It may seem strange that your tiny baby is being referred to a Speech and Language Therapist (SLT). However part of an SLT's role is to look at feeding and swallowing as well as communication.

The SLT role on the neonatal unit is primarily in assessing and supporting babies in safely and efficiently establishing oral feeding (that is breast or bottle feeds by mouth). This specialised input is given to babies who have been identified as needing some extra help in preparing for or starting to feed by mouth, for example babies who were born very early, or have chronic lung disease.

The Speech and Language Therapist may start working with you and your baby well before your baby is ready to have any feeds by mouth to support pre feeding development and experiences. Early input may focus on understanding how to make your baby as comfortable as possible with tube feeds, learning about and understanding how your baby communicates through their subtle behaviours and helping your baby to have opportunities to suck and feel calm and comfortable in feeding positions.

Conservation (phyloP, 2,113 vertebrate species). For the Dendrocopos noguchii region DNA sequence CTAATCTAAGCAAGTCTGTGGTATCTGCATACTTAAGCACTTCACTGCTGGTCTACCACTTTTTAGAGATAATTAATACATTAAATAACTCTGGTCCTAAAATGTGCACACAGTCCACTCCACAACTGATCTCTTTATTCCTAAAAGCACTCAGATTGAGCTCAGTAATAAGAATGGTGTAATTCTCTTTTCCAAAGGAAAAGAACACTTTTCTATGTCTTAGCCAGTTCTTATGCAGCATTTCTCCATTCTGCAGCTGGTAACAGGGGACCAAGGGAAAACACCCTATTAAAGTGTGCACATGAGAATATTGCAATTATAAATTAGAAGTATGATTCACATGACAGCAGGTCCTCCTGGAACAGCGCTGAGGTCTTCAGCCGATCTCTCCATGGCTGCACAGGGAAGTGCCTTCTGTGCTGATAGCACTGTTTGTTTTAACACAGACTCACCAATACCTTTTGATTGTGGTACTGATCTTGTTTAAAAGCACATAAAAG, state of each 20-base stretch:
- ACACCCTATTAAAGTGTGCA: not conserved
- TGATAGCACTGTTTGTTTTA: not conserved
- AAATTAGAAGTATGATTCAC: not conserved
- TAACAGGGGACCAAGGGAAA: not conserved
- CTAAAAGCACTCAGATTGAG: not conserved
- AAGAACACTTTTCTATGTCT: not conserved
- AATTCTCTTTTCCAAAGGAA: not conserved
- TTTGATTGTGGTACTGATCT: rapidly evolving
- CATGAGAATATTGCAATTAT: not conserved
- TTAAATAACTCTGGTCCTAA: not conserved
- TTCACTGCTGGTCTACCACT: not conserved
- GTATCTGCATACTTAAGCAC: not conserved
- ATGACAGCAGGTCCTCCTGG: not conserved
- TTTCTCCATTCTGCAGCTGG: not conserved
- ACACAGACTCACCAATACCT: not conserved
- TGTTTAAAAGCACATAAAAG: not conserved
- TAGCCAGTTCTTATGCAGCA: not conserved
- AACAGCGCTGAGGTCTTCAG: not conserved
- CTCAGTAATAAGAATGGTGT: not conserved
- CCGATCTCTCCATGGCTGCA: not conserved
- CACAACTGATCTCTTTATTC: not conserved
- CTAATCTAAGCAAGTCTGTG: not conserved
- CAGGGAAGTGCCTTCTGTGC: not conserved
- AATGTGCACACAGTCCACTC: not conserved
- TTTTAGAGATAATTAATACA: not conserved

To be able to start breast or bottle feeding, your baby will need to have developed the ability to co-ordinate sucking, swallowing and breathing.  Your baby will also need to have stable breathing and a gastrointestinal system that is able to cope with milk feeds. The SLT therefore works closely with other members of the neonatal team.

For older babies on the unit the SLT may also provide some input regarding early pre-verbal communication development. Not all babies on the unit will need input from the SLT.

The SLTs for the neonatal unit are Emily and Sophie. They provide a service to the unit Monday to Friday.  If you would like to talk to Emily or Sophie, or feel your baby would benefit from SLT input please talk to your baby's doctors or nurses who will arrange contact.

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